The effects of time expanded speech with middle aged and elderly subjects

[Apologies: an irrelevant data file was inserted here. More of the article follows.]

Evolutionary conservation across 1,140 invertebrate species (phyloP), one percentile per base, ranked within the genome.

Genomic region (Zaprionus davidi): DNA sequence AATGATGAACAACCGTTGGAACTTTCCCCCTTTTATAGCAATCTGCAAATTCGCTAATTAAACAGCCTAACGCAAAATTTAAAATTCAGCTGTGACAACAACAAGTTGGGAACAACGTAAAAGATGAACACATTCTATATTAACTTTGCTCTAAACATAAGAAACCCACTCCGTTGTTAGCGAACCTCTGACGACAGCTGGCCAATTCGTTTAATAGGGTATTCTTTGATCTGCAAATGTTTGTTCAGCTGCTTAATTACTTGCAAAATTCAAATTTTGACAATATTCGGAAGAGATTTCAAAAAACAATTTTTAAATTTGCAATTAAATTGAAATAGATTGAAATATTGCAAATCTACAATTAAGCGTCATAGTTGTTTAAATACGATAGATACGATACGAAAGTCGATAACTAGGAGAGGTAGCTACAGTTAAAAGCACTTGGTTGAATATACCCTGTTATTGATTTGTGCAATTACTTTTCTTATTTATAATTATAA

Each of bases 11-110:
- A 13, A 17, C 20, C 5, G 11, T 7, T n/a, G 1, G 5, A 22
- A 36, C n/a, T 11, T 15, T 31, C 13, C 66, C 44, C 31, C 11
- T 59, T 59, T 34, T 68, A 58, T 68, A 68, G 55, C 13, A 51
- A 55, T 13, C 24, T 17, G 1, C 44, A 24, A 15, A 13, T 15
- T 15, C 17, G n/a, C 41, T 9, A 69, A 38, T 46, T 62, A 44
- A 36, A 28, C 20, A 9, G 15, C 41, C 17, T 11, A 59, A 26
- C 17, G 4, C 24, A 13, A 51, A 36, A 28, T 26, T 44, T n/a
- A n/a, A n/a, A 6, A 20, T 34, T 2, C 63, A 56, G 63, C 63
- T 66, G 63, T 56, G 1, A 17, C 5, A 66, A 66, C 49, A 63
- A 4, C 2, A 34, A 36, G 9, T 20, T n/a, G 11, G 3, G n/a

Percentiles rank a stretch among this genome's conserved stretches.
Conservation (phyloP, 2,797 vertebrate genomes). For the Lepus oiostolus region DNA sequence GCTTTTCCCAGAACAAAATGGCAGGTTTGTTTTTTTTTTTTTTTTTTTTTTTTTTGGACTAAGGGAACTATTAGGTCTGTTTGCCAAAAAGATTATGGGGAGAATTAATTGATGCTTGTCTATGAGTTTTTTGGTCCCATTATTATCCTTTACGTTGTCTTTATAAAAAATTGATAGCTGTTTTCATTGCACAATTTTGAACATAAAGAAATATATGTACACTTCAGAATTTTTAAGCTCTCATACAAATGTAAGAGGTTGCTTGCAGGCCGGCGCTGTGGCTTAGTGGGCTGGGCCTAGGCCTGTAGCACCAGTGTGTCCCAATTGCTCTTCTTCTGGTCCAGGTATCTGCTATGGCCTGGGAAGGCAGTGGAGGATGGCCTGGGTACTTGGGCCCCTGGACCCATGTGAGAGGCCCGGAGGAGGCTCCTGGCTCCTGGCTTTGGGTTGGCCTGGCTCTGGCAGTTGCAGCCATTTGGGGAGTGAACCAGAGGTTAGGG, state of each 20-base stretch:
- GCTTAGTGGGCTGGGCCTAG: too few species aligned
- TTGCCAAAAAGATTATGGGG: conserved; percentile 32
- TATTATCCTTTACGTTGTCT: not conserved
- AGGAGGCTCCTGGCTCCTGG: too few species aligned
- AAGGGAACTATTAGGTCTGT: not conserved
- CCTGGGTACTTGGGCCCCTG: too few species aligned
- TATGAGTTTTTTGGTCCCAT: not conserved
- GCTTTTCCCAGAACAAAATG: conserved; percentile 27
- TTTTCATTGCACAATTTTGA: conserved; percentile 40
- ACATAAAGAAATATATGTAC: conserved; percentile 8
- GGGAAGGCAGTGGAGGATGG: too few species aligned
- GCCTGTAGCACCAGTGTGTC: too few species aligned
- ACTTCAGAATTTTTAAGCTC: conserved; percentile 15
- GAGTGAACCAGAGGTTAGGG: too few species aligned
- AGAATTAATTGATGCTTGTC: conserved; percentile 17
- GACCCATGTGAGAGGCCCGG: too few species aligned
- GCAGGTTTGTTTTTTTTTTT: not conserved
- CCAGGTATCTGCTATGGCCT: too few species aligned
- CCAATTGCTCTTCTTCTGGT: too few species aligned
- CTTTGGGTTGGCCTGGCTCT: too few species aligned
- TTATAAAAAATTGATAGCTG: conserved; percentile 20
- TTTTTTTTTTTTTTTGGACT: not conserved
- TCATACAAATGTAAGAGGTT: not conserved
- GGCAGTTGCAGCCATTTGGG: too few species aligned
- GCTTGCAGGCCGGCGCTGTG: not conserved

During this century, great achievements in modern medicine have increased the longevity of man. It is estimated that the population of those age 65 and over will be 24 million in 1980 (Department of Health, Education and Welfare, 1963). It is also estimated that 15 to 20 percent of these persons will be hearing impaired. Therefore it is necessary to understand and meet the needs of this growing population.The multitude of problems associated with the elderly individual's ability to function auditority are encompassed in the term "presbycusis." Presbycusis includes the pathology of the aging ear, the related auditory discrimination difficulties and many other associated social-psychological problems encountered by the individual.Presbycusis is not the sole cause of auditory discrimination disabilities. Many elderly people lack the ability to understand speech. Often these confusions are thought to be signs indicating senility. The confusion is embarrassing to the elderly person, and later may result in withdrawal from communication situations.